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Data Dependent External Merge Optimization

IP.com Disclosure Number: IPCOM000085104D
Original Publication Date: 1976-Feb-01
Included in the Prior Art Database: 2005-Mar-02
Document File: 4 page(s) / 127K

Publishing Venue

IBM

Related People

Thompson, KC: AUTHOR

Abstract

A method is provided for determining when external merge optimization can be used.

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Data Dependent External Merge Optimization

A method is provided for determining when external merge optimization can be used.

The basic problem of merge optimization has been to select an order of merge that minimizes the total merge time. This is not automatically the largest merge order possible, because a large merge order decreases block sizes and increases the reads and writes necessary. Also, if the merge order is too small, the number of passes (i.e., number of times the data is read and written) increases, thus increasing merge time.

In many cases, a design with merge order of N (N > 2) and with one output buffer will be optimal for a given set of data characteristics. Yet for a different quantity of data (i.e., different number of initial strings), a merge order of N - 1 with two output buffers may produce an optimal merge. This creates the problem of which order of merge should be used for the initial merge design when only the data characteristics are known.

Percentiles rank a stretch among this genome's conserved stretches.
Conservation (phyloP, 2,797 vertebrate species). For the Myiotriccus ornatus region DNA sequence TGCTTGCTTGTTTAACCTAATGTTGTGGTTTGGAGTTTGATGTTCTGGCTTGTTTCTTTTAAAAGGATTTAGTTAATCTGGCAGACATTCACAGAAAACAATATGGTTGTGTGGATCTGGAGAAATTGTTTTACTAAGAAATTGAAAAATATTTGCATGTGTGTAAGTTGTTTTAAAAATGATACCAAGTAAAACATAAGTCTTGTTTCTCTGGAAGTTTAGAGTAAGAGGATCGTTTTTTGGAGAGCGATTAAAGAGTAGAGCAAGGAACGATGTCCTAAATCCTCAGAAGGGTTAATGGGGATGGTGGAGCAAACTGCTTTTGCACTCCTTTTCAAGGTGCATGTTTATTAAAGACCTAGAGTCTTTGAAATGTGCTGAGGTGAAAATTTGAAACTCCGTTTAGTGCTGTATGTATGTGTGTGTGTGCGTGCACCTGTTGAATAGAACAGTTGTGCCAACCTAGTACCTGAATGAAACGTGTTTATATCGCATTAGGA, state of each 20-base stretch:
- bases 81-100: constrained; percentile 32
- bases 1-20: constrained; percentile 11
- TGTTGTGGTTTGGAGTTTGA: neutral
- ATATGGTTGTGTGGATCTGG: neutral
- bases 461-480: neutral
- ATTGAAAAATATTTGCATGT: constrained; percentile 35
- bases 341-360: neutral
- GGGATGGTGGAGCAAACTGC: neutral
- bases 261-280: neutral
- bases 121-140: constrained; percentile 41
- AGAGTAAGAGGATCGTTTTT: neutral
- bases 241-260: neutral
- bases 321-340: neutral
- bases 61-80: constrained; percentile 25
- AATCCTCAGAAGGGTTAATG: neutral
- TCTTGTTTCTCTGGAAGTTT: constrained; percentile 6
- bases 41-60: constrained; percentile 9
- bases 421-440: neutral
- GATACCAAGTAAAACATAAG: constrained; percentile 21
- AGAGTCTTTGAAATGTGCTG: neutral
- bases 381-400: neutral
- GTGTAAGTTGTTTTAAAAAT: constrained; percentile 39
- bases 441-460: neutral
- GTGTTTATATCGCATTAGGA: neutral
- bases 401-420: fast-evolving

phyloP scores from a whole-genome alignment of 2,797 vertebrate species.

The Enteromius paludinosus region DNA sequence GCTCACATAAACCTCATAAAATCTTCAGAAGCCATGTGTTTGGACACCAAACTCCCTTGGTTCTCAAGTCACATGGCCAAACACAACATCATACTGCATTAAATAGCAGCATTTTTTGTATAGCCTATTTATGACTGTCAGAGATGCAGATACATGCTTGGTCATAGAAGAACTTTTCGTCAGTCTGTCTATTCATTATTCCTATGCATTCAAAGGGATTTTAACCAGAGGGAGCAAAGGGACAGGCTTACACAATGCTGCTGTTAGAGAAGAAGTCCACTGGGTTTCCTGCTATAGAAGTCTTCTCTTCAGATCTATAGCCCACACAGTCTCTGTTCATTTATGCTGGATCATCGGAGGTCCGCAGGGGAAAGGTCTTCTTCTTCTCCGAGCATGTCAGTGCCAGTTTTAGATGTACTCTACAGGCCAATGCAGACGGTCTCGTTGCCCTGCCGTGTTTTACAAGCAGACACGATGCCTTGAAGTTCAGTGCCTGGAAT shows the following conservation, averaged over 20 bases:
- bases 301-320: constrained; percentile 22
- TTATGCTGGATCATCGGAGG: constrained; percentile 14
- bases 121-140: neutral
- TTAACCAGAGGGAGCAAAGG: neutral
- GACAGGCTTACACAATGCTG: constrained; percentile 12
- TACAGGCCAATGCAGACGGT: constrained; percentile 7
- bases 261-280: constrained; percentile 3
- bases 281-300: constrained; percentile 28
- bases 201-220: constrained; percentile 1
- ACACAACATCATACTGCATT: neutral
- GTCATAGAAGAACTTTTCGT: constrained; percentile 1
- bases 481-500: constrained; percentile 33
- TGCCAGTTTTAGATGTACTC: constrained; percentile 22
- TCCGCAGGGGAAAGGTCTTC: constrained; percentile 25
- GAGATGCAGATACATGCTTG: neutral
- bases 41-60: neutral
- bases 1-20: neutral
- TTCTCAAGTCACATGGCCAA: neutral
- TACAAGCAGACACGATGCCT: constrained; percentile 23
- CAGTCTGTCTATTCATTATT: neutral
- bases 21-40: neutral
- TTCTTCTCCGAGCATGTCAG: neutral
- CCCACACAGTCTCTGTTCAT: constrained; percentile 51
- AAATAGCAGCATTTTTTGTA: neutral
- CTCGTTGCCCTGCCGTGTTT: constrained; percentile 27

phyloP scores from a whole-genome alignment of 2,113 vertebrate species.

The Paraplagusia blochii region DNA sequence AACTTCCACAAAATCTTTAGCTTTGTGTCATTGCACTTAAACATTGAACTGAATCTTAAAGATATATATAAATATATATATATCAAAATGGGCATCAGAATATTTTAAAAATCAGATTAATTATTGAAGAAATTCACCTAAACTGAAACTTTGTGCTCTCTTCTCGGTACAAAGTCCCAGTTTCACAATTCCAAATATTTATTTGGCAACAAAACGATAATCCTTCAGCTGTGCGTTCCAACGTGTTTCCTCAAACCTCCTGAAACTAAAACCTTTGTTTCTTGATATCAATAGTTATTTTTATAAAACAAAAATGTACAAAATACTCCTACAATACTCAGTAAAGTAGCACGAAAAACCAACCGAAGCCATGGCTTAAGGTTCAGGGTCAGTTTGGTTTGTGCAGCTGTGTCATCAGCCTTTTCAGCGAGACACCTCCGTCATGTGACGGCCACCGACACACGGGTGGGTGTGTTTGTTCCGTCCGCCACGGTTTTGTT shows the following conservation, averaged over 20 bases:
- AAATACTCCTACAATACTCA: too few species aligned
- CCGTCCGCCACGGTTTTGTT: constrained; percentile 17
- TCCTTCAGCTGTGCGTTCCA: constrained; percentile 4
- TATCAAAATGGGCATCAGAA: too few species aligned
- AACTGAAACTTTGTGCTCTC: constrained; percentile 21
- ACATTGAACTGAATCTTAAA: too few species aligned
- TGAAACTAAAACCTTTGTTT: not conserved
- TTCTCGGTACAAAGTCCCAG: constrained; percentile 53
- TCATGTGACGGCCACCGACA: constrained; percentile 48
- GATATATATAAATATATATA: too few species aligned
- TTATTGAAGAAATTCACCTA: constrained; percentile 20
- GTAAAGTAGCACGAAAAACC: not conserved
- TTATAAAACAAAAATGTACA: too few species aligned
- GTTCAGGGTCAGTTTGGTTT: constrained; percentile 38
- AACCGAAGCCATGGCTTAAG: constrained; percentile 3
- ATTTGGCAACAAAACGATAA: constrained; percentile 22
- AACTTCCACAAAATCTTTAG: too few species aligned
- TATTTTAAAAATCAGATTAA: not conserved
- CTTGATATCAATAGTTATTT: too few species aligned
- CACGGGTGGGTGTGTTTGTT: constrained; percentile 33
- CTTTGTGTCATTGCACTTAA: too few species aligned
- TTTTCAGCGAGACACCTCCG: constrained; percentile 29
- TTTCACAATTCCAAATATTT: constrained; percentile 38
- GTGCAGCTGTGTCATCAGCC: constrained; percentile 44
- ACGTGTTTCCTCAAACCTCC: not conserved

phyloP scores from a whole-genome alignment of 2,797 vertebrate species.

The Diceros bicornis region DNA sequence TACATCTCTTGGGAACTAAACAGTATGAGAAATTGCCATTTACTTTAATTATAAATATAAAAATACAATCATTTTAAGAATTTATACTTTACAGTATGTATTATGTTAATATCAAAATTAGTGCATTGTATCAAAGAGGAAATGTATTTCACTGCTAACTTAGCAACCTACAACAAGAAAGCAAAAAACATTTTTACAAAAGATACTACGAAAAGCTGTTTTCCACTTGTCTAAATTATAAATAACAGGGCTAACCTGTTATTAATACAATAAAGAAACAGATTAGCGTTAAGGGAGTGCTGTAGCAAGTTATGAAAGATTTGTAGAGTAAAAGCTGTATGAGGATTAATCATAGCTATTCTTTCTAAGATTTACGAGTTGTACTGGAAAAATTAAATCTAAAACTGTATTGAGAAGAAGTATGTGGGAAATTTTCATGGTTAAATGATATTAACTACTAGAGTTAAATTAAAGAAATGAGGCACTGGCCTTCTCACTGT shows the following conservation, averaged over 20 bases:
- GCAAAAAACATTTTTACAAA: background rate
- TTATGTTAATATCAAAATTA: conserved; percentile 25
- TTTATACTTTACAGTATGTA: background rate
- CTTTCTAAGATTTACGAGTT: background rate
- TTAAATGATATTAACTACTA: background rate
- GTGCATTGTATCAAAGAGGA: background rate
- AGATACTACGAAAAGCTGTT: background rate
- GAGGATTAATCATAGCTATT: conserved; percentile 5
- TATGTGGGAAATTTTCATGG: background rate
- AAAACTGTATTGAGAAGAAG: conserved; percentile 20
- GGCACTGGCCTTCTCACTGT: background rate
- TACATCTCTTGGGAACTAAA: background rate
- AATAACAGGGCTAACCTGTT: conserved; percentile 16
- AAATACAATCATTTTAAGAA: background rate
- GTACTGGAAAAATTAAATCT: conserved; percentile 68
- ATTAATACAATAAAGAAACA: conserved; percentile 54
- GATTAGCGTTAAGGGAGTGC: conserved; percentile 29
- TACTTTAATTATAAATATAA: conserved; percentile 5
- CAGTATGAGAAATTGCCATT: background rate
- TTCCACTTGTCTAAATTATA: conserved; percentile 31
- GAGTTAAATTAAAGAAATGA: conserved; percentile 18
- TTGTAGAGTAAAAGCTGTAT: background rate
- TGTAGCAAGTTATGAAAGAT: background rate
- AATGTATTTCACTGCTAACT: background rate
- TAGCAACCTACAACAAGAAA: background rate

The following technique is applicable when the external storage is a direct access storage device.

In this instance, N is the order of merge for the external merge and M is the order of merge for the last or output pass. Both N and M are considered to be the "best" orders of merge for the existing hardware and data characteristics.

There are ranges where merge orders N and N - 1 overlap (i.e., both require the same number of merge passes). Figs. 1, 2, and 3 illustrate the overlap between N and N - 1 for various N and M. The calculations to be presented and the data presented in the figures assumes that the output pass is invoked when M or fewer strings remain.

The overlap range for any k (k = number of passes, k > 1) is from MN/k - 2/ +1 to M(N - 1)/k-1/.

An equivalent method of determining overlap is to determine k for N and for N - 1 based on the number of strings. If the k's are equal, then the string count is within an overlap range.

The number of initial strings, created by the internal sort, need not be in an overl...